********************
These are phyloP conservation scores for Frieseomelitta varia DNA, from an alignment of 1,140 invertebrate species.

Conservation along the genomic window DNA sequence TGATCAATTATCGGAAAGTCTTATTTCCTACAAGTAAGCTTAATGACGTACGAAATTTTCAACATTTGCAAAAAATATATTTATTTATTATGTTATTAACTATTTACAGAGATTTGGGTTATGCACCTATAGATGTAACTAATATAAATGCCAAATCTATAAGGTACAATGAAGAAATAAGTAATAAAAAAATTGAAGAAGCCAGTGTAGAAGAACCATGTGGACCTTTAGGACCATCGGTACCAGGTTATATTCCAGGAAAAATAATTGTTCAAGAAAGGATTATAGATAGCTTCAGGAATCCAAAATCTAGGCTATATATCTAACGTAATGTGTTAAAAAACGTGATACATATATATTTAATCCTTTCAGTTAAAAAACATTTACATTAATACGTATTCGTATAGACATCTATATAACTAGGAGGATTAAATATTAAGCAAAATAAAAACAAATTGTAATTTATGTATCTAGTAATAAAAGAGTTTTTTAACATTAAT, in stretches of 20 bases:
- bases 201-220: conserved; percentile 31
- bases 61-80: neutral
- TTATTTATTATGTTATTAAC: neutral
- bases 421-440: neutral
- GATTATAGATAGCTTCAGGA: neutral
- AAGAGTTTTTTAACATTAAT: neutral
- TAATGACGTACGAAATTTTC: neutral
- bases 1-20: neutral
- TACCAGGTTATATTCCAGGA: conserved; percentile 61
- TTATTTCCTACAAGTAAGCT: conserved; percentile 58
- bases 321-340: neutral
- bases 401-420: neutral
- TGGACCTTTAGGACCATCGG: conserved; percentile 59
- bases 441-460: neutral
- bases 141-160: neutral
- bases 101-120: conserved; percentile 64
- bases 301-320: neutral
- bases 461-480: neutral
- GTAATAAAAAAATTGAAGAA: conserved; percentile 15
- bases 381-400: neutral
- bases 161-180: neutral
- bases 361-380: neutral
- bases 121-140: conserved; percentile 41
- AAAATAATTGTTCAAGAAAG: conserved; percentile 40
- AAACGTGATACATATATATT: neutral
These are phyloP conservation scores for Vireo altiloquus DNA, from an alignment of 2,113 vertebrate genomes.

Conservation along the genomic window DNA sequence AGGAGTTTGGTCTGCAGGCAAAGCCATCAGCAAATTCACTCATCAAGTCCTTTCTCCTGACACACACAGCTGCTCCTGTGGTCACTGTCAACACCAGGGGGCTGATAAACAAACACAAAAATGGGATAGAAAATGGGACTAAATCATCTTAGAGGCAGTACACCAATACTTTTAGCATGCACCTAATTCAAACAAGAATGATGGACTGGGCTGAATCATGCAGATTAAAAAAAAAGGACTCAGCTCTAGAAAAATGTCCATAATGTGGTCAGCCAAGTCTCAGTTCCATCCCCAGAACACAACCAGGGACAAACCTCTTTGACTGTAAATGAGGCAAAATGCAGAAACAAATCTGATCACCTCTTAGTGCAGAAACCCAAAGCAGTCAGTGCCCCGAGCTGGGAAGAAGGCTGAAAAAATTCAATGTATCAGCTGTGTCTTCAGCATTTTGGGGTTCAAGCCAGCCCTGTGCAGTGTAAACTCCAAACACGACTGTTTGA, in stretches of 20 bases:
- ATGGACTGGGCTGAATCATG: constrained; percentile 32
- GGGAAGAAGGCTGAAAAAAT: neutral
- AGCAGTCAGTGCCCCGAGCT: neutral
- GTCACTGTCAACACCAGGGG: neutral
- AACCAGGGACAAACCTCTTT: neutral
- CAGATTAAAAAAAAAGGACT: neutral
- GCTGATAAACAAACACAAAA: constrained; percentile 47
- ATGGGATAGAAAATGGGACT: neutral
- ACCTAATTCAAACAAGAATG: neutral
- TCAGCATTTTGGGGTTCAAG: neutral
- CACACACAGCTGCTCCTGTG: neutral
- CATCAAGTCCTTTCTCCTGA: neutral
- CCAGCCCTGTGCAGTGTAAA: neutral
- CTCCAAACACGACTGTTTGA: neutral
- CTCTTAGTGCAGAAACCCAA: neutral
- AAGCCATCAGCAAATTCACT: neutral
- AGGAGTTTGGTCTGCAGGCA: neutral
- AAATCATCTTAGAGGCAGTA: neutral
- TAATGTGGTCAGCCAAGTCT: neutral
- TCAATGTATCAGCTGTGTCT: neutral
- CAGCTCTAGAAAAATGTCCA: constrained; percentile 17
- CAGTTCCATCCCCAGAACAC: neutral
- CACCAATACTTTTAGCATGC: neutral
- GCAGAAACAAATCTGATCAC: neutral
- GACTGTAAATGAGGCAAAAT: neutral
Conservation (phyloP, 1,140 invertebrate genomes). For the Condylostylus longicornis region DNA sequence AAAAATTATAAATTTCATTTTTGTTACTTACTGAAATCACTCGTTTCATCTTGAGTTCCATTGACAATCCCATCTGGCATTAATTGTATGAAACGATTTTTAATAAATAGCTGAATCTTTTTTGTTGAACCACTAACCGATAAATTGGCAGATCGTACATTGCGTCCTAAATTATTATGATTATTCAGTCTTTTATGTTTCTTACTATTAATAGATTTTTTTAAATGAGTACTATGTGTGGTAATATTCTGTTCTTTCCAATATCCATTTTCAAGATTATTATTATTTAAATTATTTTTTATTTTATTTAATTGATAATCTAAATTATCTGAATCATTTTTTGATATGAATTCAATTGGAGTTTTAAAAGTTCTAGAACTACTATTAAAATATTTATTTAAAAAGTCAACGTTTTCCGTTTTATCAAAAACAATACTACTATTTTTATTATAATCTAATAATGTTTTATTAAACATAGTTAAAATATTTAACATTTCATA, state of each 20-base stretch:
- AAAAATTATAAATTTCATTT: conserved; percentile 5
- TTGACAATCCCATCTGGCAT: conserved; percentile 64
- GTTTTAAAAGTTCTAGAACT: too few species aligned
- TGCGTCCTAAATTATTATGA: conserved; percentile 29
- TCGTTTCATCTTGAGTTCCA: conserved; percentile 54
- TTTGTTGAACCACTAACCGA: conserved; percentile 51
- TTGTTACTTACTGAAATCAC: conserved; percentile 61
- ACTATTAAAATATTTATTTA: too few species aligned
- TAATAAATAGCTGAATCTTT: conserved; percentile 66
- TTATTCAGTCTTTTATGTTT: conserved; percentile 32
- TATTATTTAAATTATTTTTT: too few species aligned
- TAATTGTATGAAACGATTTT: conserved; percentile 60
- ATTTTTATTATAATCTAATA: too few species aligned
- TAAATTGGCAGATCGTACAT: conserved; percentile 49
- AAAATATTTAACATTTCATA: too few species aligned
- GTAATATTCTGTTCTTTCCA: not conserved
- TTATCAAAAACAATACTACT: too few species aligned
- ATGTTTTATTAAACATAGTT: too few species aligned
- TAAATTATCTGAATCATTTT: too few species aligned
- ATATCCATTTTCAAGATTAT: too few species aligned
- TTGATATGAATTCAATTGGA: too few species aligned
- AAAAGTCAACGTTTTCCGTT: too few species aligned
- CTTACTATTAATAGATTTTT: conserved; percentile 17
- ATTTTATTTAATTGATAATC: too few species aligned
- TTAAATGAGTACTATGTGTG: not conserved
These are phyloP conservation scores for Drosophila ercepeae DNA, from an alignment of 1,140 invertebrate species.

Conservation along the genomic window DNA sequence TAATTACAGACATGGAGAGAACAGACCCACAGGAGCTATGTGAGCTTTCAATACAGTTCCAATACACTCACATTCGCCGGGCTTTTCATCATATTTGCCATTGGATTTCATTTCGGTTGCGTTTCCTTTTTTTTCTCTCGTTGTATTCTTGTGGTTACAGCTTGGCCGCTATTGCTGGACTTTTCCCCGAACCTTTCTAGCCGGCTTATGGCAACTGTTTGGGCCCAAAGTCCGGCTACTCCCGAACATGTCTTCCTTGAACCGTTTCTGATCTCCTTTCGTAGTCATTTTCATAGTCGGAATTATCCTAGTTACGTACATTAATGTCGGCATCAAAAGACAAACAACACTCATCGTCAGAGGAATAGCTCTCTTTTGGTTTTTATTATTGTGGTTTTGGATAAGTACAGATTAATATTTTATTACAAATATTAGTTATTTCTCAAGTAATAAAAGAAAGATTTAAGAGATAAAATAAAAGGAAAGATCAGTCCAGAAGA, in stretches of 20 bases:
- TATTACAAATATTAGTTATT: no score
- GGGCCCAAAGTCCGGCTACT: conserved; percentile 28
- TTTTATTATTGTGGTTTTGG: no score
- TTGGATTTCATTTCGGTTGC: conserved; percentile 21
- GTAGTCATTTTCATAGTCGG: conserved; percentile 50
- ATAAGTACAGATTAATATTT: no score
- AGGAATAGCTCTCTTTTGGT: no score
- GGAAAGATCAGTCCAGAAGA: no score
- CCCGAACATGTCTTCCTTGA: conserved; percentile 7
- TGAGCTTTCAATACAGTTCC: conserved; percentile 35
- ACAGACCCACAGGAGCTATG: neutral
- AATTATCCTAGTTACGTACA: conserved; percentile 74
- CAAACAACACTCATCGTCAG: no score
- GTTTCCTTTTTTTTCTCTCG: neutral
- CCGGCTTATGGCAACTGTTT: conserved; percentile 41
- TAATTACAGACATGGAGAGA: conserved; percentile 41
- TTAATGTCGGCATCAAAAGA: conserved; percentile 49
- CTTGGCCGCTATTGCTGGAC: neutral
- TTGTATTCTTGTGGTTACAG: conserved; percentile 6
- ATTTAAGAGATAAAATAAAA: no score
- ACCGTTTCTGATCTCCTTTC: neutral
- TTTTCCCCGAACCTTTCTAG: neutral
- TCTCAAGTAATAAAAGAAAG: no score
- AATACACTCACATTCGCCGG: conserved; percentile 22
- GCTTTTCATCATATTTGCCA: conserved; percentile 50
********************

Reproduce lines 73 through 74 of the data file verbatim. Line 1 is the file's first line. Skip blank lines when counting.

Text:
- ATGTTTTATTAAACATAGTT: too few species aligned
- TAAATTATCTGAATCATTTT: too few species aligned